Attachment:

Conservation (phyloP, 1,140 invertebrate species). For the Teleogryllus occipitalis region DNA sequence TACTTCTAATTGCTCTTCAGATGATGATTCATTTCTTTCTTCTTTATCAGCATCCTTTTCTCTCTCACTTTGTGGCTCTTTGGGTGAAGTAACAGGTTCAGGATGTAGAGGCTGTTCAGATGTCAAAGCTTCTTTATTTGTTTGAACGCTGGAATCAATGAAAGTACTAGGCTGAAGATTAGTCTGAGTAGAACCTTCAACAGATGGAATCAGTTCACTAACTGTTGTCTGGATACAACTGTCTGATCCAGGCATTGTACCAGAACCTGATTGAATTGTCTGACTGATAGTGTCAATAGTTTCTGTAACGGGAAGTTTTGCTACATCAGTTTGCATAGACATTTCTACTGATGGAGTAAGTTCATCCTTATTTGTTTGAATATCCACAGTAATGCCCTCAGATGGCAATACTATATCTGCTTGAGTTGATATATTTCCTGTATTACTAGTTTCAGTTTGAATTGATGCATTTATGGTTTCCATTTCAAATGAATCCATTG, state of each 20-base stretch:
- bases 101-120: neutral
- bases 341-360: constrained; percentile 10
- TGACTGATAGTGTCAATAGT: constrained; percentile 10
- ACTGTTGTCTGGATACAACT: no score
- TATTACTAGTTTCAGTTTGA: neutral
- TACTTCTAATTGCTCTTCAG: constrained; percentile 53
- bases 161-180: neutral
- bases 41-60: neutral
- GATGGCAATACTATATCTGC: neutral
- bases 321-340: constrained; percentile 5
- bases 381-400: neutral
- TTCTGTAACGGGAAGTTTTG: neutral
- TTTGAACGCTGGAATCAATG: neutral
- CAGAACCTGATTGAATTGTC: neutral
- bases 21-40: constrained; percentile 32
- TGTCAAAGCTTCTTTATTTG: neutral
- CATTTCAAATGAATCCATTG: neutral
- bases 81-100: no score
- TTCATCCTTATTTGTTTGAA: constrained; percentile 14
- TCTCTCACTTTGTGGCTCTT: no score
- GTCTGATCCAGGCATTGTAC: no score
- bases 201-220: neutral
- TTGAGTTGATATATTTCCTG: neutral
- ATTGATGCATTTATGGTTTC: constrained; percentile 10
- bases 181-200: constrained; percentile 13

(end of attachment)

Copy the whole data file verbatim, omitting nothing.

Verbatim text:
Conservation (phyloP, 1,140 invertebrate species). For the Teleogryllus occipitalis region DNA sequence TACTTCTAATTGCTCTTCAGATGATGATTCATTTCTTTCTTCTTTATCAGCATCCTTTTCTCTCTCACTTTGTGGCTCTTTGGGTGAAGTAACAGGTTCAGGATGTAGAGGCTGTTCAGATGTCAAAGCTTCTTTATTTGTTTGAACGCTGGAATCAATGAAAGTACTAGGCTGAAGATTAGTCTGAGTAGAACCTTCAACAGATGGAATCAGTTCACTAACTGTTGTCTGGATACAACTGTCTGATCCAGGCATTGTACCAGAACCTGATTGAATTGTCTGACTGATAGTGTCAATAGTTTCTGTAACGGGAAGTTTTGCTACATCAGTTTGCATAGACATTTCTACTGATGGAGTAAGTTCATCCTTATTTGTTTGAATATCCACAGTAATGCCCTCAGATGGCAATACTATATCTGCTTGAGTTGATATATTTCCTGTATTACTAGTTTCAGTTTGAATTGATGCATTTATGGTTTCCATTTCAAATGAATCCATTG, state of each 20-base stretch:
- bases 101-120: neutral
- bases 341-360: constrained; percentile 10
- TGACTGATAGTGTCAATAGT: constrained; percentile 10
- ACTGTTGTCTGGATACAACT: no score
- TATTACTAGTTTCAGTTTGA: neutral
- TACTTCTAATTGCTCTTCAG: constrained; percentile 53
- bases 161-180: neutral
- bases 41-60: neutral
- GATGGCAATACTATATCTGC: neutral
- bases 321-340: constrained; percentile 5
- bases 381-400: neutral
- TTCTGTAACGGGAAGTTTTG: neutral
- TTTGAACGCTGGAATCAATG: neutral
- CAGAACCTGATTGAATTGTC: neutral
- bases 21-40: constrained; percentile 32
- TGTCAAAGCTTCTTTATTTG: neutral
- CATTTCAAATGAATCCATTG: neutral
- bases 81-100: no score
- TTCATCCTTATTTGTTTGAA: constrained; percentile 14
- TCTCTCACTTTGTGGCTCTT: no score
- GTCTGATCCAGGCATTGTAC: no score
- bases 201-220: neutral
- TTGAGTTGATATATTTCCTG: neutral
- ATTGATGCATTTATGGTTTC: constrained; percentile 10
- bases 181-200: constrained; percentile 13